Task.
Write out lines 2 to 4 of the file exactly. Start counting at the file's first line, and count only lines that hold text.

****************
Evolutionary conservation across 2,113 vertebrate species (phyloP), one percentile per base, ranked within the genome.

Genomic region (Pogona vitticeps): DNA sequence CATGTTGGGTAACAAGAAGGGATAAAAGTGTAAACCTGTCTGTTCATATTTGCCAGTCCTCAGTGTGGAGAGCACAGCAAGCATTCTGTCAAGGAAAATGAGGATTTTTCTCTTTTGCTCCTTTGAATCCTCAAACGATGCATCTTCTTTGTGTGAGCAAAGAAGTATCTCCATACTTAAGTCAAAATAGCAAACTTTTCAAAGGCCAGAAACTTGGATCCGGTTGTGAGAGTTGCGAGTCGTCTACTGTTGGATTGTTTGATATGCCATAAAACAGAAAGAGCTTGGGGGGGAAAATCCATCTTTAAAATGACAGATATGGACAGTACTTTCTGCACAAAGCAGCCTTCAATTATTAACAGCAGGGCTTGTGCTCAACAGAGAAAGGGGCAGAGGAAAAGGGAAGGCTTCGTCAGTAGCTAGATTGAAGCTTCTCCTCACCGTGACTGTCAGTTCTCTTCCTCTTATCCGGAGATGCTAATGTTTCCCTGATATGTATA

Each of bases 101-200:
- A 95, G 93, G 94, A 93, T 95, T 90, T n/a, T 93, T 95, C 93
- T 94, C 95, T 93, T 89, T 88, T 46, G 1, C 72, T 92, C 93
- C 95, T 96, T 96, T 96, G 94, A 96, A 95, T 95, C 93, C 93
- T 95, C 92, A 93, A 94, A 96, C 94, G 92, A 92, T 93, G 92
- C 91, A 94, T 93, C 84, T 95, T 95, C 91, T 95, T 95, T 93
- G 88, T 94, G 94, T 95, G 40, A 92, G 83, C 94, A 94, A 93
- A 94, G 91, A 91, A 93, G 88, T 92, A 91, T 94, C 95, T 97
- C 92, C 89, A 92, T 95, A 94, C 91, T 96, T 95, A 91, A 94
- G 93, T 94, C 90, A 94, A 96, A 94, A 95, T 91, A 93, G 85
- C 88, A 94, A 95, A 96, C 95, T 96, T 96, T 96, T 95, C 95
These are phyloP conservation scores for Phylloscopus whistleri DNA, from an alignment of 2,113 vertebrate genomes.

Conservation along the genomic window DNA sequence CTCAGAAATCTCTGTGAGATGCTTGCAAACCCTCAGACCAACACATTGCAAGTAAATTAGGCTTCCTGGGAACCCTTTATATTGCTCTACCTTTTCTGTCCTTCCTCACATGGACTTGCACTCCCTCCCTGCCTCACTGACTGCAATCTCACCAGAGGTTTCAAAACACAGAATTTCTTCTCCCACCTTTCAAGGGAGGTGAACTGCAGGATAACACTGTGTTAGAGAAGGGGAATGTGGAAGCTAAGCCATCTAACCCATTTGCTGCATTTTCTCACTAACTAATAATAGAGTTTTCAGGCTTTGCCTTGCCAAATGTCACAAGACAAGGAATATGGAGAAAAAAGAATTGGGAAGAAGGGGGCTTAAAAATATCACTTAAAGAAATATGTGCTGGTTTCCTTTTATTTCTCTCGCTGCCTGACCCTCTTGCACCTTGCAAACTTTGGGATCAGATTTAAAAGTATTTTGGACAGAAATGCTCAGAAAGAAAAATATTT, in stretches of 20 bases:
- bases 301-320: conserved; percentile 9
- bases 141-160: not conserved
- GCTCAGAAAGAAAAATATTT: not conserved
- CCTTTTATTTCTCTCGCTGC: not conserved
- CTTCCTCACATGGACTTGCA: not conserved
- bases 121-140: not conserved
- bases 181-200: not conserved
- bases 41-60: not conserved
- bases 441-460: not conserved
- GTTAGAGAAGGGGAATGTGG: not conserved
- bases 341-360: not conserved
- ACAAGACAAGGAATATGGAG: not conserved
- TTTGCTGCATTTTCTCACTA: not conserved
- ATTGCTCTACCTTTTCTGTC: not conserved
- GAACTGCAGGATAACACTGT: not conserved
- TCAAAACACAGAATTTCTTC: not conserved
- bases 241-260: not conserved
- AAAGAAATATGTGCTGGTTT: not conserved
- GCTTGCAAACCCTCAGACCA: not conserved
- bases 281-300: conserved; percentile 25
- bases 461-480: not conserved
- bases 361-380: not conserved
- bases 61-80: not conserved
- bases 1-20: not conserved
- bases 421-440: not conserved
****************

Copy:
Genomic region (Pogona vitticeps): DNA sequence CATGTTGGGTAACAAGAAGGGATAAAAGTGTAAACCTGTCTGTTCATATTTGCCAGTCCTCAGTGTGGAGAGCACAGCAAGCATTCTGTCAAGGAAAATGAGGATTTTTCTCTTTTGCTCCTTTGAATCCTCAAACGATGCATCTTCTTTGTGTGAGCAAAGAAGTATCTCCATACTTAAGTCAAAATAGCAAACTTTTCAAAGGCCAGAAACTTGGATCCGGTTGTGAGAGTTGCGAGTCGTCTACTGTTGGATTGTTTGATATGCCATAAAACAGAAAGAGCTTGGGGGGGAAAATCCATCTTTAAAATGACAGATATGGACAGTACTTTCTGCACAAAGCAGCCTTCAATTATTAACAGCAGGGCTTGTGCTCAACAGAGAAAGGGGCAGAGGAAAAGGGAAGGCTTCGTCAGTAGCTAGATTGAAGCTTCTCCTCACCGTGACTGTCAGTTCTCTTCCTCTTATCCGGAGATGCTAATGTTTCCCTGATATGTATA

Each of bases 101-200:
- A 95, G 93, G 94, A 93, T 95, T 90, T n/a, T 93, T 95, C 93